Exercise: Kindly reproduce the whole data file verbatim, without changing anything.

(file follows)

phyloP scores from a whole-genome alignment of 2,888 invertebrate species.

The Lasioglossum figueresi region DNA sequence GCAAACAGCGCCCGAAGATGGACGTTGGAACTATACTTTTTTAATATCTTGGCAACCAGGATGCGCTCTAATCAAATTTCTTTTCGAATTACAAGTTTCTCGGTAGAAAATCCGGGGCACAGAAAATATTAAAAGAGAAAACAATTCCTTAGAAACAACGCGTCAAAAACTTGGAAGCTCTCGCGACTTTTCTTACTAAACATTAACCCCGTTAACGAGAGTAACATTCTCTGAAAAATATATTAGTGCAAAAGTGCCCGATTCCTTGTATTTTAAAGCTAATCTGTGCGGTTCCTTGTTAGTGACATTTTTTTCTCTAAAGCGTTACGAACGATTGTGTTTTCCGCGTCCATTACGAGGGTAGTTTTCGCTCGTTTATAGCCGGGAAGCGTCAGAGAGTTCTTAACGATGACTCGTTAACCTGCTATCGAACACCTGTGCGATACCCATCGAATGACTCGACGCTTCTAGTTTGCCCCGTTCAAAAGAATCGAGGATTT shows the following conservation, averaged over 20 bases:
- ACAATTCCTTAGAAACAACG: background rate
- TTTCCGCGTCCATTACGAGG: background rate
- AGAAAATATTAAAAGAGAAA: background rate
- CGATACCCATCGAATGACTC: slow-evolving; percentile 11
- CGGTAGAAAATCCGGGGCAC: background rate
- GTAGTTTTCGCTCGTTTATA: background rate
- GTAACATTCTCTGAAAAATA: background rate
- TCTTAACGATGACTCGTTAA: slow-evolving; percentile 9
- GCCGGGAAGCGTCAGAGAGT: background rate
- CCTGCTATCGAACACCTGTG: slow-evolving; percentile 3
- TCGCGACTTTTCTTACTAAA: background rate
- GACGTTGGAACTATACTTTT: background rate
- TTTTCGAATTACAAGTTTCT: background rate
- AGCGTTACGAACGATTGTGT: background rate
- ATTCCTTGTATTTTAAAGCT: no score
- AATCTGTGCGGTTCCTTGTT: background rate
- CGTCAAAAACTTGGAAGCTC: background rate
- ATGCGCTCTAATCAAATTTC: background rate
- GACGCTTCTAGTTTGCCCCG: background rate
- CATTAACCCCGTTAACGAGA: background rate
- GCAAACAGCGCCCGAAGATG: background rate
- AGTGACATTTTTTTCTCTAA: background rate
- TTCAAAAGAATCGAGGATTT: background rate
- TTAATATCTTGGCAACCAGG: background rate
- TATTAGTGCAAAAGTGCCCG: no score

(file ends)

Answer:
phyloP scores from a whole-genome alignment of 2,888 invertebrate species.

The Lasioglossum figueresi region DNA sequence GCAAACAGCGCCCGAAGATGGACGTTGGAACTATACTTTTTTAATATCTTGGCAACCAGGATGCGCTCTAATCAAATTTCTTTTCGAATTACAAGTTTCTCGGTAGAAAATCCGGGGCACAGAAAATATTAAAAGAGAAAACAATTCCTTAGAAACAACGCGTCAAAAACTTGGAAGCTCTCGCGACTTTTCTTACTAAACATTAACCCCGTTAACGAGAGTAACATTCTCTGAAAAATATATTAGTGCAAAAGTGCCCGATTCCTTGTATTTTAAAGCTAATCTGTGCGGTTCCTTGTTAGTGACATTTTTTTCTCTAAAGCGTTACGAACGATTGTGTTTTCCGCGTCCATTACGAGGGTAGTTTTCGCTCGTTTATAGCCGGGAAGCGTCAGAGAGTTCTTAACGATGACTCGTTAACCTGCTATCGAACACCTGTGCGATACCCATCGAATGACTCGACGCTTCTAGTTTGCCCCGTTCAAAAGAATCGAGGATTT shows the following conservation, averaged over 20 bases:
- ACAATTCCTTAGAAACAACG: background rate
- TTTCCGCGTCCATTACGAGG: background rate
- AGAAAATATTAAAAGAGAAA: background rate
- CGATACCCATCGAATGACTC: slow-evolving; percentile 11
- CGGTAGAAAATCCGGGGCAC: background rate
- GTAGTTTTCGCTCGTTTATA: background rate
- GTAACATTCTCTGAAAAATA: background rate
- TCTTAACGATGACTCGTTAA: slow-evolving; percentile 9
- GCCGGGAAGCGTCAGAGAGT: background rate
- CCTGCTATCGAACACCTGTG: slow-evolving; percentile 3
- TCGCGACTTTTCTTACTAAA: background rate
- GACGTTGGAACTATACTTTT: background rate
- TTTTCGAATTACAAGTTTCT: background rate
- AGCGTTACGAACGATTGTGT: background rate
- ATTCCTTGTATTTTAAAGCT: no score
- AATCTGTGCGGTTCCTTGTT: background rate
- CGTCAAAAACTTGGAAGCTC: background rate
- ATGCGCTCTAATCAAATTTC: background rate
- GACGCTTCTAGTTTGCCCCG: background rate
- CATTAACCCCGTTAACGAGA: background rate
- GCAAACAGCGCCCGAAGATG: background rate
- AGTGACATTTTTTTCTCTAA: background rate
- TTCAAAAGAATCGAGGATTT: background rate
- TTAATATCTTGGCAACCAGG: background rate
- TATTAGTGCAAAAGTGCCCG: no score